On April 4, the UN’s main climate body forcefully defended the need for CCUS in its latest climate report. “Carbon dioxide removal is essential to achieve net zero” greenhouse emissions, said Diána Ürge-Vorsatz, vice-chair of the group that wrote the report, on a call with reporters. Over the following two weeks, private investors pledged nearly $2 billion to fund carbon capture startups or buy carbon capture credits. By contrast, last year the biggest buyer of carbon capture credits Stripe spent just $15 million on carbon removal while CCUS startups raised $2.3 billion over the entire year.

Over the next decade, the $2 billion pledged for CCUS projects this month are expected to remove millions of tons of carbon from the atmosphere, which is a fraction of the 10 billion tons of carbon a year the National Academy of Sciences estimates we’ll need to remove by 2050 to meet UN climate goals. But even though these investments won’t directly remove much carbon, they can have a big impact by helping early-stage startups develop their technology, bring down their costs, and develop a more viable market for carbon capture.

Carbon capture sees green from investors

On April 5, Swiss carbon capture startup Climeworks announced it had raised $650 million from investors—the biggest funding round ever raised by a carbon capture company. Climeworks runs the world’s biggest direct-air capture plant, which sucks 4,000 tons of carbon out of the atmosphere each year and injects it deep into the ground in Iceland. The startup said it will use the money it raised to build a new plant capable of removing 40,000 tons of carbon a year.

On April 12, tech companies including Stripe, Alphabet, Meta, and Shopify announced they would buy $925 million worth of carbon removal offsets over the next eight years. The companies will invest the money in a Stripe-owned company called Frontier, which will use the cash to buy offsets from promising CCUS startups. Taken together, the Frontier commitment represents the biggest carbon removal purchase ever.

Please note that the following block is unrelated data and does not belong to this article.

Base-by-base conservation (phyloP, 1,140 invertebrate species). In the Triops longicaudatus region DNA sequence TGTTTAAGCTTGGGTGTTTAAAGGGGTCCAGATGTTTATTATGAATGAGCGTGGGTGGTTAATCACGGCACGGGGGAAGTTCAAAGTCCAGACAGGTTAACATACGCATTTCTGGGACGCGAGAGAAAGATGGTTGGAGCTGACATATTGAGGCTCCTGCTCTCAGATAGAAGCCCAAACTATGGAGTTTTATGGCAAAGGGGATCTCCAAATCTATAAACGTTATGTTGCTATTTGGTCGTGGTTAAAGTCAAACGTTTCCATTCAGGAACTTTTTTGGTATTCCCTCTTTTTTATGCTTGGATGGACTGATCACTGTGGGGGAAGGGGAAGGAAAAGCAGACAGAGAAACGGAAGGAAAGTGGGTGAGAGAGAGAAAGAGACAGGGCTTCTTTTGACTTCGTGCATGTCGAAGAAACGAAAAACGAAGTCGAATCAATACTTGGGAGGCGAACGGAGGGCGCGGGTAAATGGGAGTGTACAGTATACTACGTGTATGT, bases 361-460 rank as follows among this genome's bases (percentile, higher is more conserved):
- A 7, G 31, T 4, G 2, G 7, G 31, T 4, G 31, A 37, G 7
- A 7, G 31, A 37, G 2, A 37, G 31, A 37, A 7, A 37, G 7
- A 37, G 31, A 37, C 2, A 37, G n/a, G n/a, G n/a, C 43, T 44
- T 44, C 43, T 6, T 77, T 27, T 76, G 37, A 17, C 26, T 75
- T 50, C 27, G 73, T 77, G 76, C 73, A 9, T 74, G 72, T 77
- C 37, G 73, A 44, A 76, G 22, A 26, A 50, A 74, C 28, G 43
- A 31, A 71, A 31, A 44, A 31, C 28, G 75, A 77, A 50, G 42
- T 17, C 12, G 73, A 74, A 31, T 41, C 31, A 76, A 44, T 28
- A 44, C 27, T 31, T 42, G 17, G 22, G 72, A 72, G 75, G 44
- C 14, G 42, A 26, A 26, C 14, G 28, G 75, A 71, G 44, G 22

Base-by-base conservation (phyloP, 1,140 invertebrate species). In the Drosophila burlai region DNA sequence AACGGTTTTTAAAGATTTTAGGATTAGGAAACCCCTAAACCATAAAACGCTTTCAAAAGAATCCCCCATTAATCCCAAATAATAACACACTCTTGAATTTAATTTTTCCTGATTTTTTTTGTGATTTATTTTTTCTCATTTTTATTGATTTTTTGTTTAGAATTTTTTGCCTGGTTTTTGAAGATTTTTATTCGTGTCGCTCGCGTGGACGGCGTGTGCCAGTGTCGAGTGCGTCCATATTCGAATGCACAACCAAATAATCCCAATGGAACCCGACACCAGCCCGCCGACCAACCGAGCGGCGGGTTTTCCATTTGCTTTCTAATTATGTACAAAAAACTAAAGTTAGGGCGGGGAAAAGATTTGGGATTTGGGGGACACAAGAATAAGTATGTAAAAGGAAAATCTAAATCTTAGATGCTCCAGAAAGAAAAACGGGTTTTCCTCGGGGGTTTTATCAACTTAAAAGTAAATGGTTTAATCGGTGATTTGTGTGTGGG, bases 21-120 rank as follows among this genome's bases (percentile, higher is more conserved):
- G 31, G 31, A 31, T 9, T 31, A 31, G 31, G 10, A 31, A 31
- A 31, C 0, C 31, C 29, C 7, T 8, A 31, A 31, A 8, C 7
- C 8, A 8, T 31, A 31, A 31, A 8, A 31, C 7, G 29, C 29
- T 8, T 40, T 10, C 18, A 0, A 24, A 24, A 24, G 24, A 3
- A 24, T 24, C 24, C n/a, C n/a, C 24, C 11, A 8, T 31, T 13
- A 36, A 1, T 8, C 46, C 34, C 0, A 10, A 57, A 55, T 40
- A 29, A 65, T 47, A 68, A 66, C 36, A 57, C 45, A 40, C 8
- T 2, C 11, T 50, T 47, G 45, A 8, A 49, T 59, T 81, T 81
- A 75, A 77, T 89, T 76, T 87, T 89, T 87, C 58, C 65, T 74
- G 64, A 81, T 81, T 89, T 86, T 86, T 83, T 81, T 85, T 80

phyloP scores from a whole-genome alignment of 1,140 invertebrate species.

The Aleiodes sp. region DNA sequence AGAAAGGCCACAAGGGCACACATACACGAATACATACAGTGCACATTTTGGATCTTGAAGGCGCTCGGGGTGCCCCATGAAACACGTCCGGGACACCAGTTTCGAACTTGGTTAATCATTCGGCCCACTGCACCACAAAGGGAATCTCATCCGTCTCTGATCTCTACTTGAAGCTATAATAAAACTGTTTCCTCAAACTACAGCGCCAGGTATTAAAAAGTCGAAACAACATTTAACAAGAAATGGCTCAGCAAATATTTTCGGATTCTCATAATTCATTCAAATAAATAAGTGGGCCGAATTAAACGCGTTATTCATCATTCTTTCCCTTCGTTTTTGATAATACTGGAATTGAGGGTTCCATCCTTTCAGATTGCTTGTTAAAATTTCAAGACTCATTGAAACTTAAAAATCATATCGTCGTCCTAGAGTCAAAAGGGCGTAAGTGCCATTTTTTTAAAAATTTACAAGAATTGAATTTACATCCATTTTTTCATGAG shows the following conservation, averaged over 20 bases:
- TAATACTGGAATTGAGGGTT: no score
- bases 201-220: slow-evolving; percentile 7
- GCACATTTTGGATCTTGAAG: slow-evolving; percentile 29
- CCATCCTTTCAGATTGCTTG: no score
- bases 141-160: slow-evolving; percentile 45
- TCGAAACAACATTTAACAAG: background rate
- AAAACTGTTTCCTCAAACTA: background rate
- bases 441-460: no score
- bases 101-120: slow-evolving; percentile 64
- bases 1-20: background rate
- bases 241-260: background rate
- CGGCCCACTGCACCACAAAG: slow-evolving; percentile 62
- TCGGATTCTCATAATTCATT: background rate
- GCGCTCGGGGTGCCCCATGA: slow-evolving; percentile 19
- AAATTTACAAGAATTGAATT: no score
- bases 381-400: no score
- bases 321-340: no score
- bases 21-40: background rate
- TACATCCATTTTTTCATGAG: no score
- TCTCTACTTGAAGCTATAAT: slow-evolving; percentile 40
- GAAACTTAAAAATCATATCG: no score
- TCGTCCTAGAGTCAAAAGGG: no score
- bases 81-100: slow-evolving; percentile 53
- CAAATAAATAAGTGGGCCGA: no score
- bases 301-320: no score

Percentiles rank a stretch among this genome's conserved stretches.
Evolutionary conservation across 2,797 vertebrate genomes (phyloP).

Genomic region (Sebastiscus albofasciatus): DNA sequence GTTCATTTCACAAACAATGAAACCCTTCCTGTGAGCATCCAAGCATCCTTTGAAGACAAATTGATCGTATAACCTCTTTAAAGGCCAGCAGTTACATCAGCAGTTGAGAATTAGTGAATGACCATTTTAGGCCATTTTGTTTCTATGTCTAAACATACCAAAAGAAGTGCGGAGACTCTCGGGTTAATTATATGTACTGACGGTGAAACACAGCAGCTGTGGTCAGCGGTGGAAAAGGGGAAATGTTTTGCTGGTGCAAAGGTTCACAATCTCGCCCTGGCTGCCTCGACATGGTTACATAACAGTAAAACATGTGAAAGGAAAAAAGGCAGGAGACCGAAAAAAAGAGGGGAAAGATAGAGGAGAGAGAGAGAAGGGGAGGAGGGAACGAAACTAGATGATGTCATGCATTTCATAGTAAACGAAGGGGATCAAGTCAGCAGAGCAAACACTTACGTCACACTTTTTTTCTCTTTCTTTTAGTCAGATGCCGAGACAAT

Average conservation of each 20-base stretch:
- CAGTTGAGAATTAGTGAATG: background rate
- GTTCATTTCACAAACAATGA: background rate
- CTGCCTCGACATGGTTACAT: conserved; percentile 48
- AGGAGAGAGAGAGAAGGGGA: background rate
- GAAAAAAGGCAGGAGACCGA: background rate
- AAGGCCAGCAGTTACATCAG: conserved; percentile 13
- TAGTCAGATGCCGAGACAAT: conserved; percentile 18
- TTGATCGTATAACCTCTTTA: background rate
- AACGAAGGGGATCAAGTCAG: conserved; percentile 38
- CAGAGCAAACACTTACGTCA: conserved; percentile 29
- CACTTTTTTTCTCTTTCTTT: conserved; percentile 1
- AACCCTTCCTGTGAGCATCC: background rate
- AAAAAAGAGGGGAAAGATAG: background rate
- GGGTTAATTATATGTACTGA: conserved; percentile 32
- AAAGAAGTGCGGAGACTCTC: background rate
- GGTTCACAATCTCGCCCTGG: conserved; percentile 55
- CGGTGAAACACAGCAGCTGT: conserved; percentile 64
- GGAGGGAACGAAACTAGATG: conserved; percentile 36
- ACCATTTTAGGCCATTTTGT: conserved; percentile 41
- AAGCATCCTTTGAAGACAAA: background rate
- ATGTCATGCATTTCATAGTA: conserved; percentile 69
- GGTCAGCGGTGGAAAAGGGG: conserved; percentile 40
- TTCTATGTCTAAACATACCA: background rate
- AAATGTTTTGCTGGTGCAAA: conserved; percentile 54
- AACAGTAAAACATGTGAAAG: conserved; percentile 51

On April 14, the venture capital firm Lowercarbon Capital announced it had raised a $350 million fund, which it would invest exclusively in carbon capture startups.

Carbon capture prices are high, but falling

The biggest impact of these investments won’t be the amount of carbon they capture, but the effect they have on carbon capture prices. The cost of CCUS varies widely, depending on whether a project aims to extract carbon from a pollution source such as the smokestack of a natural gas plant, or whether it aims to capture carbon from the atmosphere, where carbon dioxide exists in much lower concentrations. But one thing is broadly true about all carbon capture schemes: They’re still too expensive to be commercially viable.

As carbon capture companies scale up their operations and improve their technology, projected costs are falling. For example, the first large-scale CCUS system at a coal plant—the Boundary Dam project, installed in Canada in 2014—promised to remove carbon at a price of $110 per metric ton. The second such project, the Petra Nova system installed in the US in 2017, brought the price down 35% to $65 per metric ton.

Petra Nova shut down in 2020 after capturing a fraction of the carbon emissions it promised to and suffering frequent outages. The project was supposed to make money by selling captured carbon to oil companies to help them improve their drilling operations, but when oil prices fell at the start of the pandemic, the business collapsed.

To avoid the worst impacts of climate change, CCUS startups will have to improve the reliability of their technology and bring costs down even further.

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